¡Viva la Revolución!: Why Enterprise Software Needs A Refresh

I had the opportunity to talk with my Mom last night about the computerization of her health care facility. It’s amazing to me that she can have an iPhone, iPad, and Macbook Pro at home, which are generally easy to use devices that she’s picked up over the last few months, and still be dealing with a trainwreck at the office – old desktop PCs with CRT monitors, databases built on Lotus Notes, and local storage. In essence, when she goes to work, she steps back to a simpler time, roughly 10-15 years ago, when Windows XP was all the rage, blue screens were a fact of life, and a laptop was roughly 9 lbs and up…

Why the disconnect? Legacy enterprise software, e.g. corporate commitments to infrastructure, frozen in time with an iterative enhancement process that only further solidifies the legacy infrastructure. A few years back, someone at the firm thought they needed PCs in her department, bought specific hardware and software solutions based on what might be available back then, hired a consultant to configure the software, and kept that consultant on the payroll over the last decade, slowly iterating the software…

This same cycle has occurred across large enterprise over the last ten years. Bloated IT operations, focused on supporting and enhancing tools built on legacy software, have become extremely powerful and extremely entrenched. Software tools in categories like ERP and CRM, are now offered as best-in-class solutions on the cloud – essentially allowing a team to convert legacy systems to more efficient cloud solutions. In the immediate term it creates a huge flow of work for experienced IT folk converting legacy to cloud-based systems, but ultimately, this move will likely simplify IT departments and requirements…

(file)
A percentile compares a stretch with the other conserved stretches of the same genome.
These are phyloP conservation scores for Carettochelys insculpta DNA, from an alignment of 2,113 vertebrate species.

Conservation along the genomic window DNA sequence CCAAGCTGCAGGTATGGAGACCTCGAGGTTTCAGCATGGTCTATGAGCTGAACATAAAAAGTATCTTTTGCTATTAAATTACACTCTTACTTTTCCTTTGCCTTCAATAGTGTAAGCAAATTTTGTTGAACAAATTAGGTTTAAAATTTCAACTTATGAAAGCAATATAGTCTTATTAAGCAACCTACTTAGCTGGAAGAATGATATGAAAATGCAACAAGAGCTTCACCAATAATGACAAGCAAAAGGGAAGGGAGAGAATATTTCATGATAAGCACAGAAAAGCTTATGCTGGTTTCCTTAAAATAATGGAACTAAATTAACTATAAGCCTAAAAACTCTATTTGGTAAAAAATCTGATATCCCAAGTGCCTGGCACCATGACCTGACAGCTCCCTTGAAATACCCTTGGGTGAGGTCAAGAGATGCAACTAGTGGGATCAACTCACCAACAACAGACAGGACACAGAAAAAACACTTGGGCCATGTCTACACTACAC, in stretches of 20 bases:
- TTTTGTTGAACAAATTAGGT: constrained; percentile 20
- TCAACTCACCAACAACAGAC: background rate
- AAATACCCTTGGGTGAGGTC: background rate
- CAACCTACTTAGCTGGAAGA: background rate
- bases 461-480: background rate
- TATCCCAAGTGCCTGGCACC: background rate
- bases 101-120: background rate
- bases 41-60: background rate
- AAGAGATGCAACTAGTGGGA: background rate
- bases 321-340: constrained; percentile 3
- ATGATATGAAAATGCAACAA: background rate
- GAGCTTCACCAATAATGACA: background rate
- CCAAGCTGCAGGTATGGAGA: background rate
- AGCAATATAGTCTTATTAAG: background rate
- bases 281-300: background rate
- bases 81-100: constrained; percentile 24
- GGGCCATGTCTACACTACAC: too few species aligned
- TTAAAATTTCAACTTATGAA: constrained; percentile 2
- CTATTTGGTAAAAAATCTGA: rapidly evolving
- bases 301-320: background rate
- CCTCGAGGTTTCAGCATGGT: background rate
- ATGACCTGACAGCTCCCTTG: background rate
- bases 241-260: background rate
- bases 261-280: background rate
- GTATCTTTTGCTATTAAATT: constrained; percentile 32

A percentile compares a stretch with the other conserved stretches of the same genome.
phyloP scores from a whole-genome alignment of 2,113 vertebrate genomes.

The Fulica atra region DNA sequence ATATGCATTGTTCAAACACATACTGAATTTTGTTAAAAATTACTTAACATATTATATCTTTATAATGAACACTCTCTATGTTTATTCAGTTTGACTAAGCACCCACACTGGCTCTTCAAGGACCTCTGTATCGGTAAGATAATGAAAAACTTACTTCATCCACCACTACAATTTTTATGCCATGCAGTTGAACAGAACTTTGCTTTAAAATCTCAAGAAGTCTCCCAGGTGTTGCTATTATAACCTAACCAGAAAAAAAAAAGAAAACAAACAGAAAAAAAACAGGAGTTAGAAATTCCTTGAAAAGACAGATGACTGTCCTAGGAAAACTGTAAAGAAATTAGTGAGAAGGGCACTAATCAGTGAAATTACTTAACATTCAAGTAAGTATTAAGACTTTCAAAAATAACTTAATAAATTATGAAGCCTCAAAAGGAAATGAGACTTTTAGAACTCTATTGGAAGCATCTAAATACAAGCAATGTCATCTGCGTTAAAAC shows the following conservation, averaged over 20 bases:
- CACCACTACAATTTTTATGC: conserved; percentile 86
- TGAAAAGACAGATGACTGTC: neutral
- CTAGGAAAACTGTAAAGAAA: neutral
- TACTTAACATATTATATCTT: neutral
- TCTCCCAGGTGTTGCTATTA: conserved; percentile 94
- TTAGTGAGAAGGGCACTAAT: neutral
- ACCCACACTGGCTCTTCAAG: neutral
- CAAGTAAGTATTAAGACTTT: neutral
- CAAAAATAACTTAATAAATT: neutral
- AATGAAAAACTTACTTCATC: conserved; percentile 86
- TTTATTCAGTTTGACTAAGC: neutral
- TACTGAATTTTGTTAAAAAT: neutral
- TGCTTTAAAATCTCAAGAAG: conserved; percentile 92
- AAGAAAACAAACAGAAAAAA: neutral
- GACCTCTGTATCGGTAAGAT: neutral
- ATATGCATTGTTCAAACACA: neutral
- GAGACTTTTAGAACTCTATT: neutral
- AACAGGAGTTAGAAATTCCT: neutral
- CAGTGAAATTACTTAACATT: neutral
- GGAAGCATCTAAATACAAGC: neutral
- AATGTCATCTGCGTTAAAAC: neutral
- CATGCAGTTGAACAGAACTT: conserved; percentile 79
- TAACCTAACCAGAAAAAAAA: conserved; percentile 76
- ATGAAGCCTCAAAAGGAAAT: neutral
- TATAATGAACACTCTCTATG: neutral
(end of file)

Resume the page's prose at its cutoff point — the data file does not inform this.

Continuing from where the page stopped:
A revolution is brewing here, and the winners will be cloud-based, simple/intuitive, delightful, open solutions focused on user adoption and customer value-add. One of the firms who will lead this movement is Box.net, led by Aaron Levie – I recommend reviewing his video from the GigaOM conference last week here. His singular focus on delighting his customer base of corporate users, by offering simple and elegant alternatives to Sharepoint that his customers are actively seeking out on their own, often before IT admins gets involved. Others like Marc Benioff from Salesforce.com and Tony Zingale from Jive have also prescribed a similar approach.

At StockTwits, we’ve begun working with the enterprise to better enable investor-focused communications. In our vertical, many legacy software solutions have been adopted over the years, resulting in a world often frozen in a Windows XP, Internet Explorer 6 world, with tons of internally developed and proprietary infrastructure holding it all together. Our platform, by contrast, was natively built in the cloud, with simplicity and usability at the top of the priority list, resulting in a delightful, easy to use, and valuable user experience that is leading to strong adoption. Our clients find the platform to be a breathe of fresh air, both in its simplicity and the flexibility of our architecture.

While we’re still at the beginning of this revolution in enterprise software, I’m extremely hopeful that we’re on the right path – ¡Viva la Revolución!

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